Condoleezza Rice Joins Paul Ryan on the Campaign Trail
BEREA, Ohio - Former Secretary of State Condoleezza Rice joined Paul Ryan on the campaign trail Wednesday, marking the first time she's hit the trail for the Romney ticket since she fired up the crowd with a speech at the Republican National Convention in August. Her appearance also comes on the heels of the second Obama-Romney debate, when the Lilly Ledbetter Act, the economics of birth control, and Romney's less-than-eloquent "binders of women" became hot topics on the campaign trail the next day.
"It doesn't matter where you came from, it matters where you are going" was her message in this battleground state, inferring that the president, whom she never mentioned by name, is not someone who's offering the right direction for the country.
"As important as it is for us to pay our bills and not take on debt that we can't afford, as important as it is to get people back to work, as important as it is to give people a sense of hope again, I want to make another argument to you," Rice said, speaking to a crowd of over 1,000 at Baldwin Wallace University.
As Secretary of State, Rice said, you get to travel and see what America "means to the world," stressing a sense of equality is what makes the world admire the U.S.
"People here have never been trapped in their view of class as a prison," Rice said to cheers. "We have never been envious of one another, and we have certainly never been envious of one another's success. Instead, we've been a country of opportunity and hope," Rice said. "That principle that it doesn't matter where you came from, it matters where you're going, has always meant that we have not been a people who were constantly aggrieved. 'Why don't I have?' And we didn't give way to aggrievement's twin brother, entitlement. 'Why don't they give me?'"
Rice said Americans know "we might not be able to control our circumstances, but we could control our response to our circumstances," adding "that's what this election's about."
She acknowledged that "it's been a rough decade or so."
"9/11 changed our conception of physical security, the crisis of 2008 changed our conception of economic prosperity and security, and the last four years have been very tough on folks who just want to work hard and make a living," Rice said. "So when Mitt Romney and Paul Ryan say they're going to put this country back to work, this is an urgent call, not one for which we can wait another four years."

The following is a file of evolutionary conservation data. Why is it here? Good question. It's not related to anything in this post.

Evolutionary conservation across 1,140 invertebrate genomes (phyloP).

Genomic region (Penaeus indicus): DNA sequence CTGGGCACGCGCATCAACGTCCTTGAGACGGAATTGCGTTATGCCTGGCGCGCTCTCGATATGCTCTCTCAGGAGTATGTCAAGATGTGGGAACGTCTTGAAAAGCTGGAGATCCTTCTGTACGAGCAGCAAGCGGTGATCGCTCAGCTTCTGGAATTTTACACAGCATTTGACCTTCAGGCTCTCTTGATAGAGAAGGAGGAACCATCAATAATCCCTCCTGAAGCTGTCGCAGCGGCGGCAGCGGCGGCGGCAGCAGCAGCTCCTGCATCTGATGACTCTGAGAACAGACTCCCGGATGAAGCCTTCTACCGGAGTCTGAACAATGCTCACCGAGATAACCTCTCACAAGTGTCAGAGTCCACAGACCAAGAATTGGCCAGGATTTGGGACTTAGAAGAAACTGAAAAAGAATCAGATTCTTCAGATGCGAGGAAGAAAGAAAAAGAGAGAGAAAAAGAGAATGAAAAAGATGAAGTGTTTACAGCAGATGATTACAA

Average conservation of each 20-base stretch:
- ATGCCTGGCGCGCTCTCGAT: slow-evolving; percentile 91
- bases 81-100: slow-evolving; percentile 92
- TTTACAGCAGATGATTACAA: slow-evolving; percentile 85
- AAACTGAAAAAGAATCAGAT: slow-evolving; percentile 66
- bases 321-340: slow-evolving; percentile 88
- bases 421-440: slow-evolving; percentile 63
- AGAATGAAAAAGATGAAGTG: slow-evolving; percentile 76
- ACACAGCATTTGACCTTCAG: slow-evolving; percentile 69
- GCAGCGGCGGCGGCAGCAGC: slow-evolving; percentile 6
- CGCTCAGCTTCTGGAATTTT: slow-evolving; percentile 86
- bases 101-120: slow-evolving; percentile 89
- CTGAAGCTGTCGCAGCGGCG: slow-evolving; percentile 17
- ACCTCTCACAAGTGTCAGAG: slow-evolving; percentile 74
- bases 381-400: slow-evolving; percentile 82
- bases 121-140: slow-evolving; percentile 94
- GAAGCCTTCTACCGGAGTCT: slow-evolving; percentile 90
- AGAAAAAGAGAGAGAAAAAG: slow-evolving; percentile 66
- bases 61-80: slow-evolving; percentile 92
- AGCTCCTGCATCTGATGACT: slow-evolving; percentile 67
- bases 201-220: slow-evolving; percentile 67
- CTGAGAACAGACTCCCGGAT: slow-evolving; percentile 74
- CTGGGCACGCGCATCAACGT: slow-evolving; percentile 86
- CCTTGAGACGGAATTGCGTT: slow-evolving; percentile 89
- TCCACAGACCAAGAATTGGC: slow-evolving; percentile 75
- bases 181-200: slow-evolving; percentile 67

Wearing a blue blazer, Rice also reprised a line from her convention speech when she related the message to her youth in segregated Alabama and said, "Americans have had a way of making the impossible seem inevitable in retrospect."
"And then a little girl grows up in Birmingham, Alabama," Rice said to huge cheers. "She can't go to a restaurant, a movie theatre, but her parents have her absolutely convinced she can be president of the United States, she becomes the Secretary of State."
When Ryan got to the stage, he hugged Rice, calling her the "embodiment of the American idea" and noted it was the second time he had followed her. The first was the GOP convention. "It's a little intimidating, tough act to follow."
Ryan praised his running mate's performance in the second presidential debate last night saying to cheers, "Didn't Mitt Romney do a great job for us last night?"
The GOP vice presidential nominee also focused on women, possibly to court those who may have been turned off by his running mate's "binders full of women" comment at Tuesday night's face-off.
"We had a discussion about how women are faring in this economy last night," Ryan said. "Five and a half million women are still struggling for work in this economy - a half million more are unemployed today than when President Obama was sworn in. Twenty-six million women are trapped in poverty today, that's the highest rate in 17 years."
The Obama campaign responded to Ryan's remarks saying he "was in a tough spot trying to spin Mitt Romney's rattled, awkward, and dishonest debate performance."
"Romney doesn't have a plan to create jobs, reduce deficits, or strengthen the middle class - all he's offering is the same failed policies that nearly crashed our economy in the first place," Obama campaign spokesperson Danny Kanner said in a statement.
After the rally, Rice and Ryan, as well as Ohio Senator Rob Portman, who has been a constant on the Ohio campaign trail for the Romney ticket, visited the Cleveland Browns' training facility. Rice is a big Browns fan and they got to watch the players train as well as chat with a few. Rice told the players she had even taken some foreign ministers to football games, saying how she would explain football to someone who doesn't know the game: "It's a game of taking territory. Just keep taking territory."
The most recent polls in this crucial battleground still have the president ahead between four and six points, but both sides are aggressively campaigning on the ground and on the airwaves in the state. Ryan has another event in Columbus on Wednesday evening before traveling to Florida on Thursday.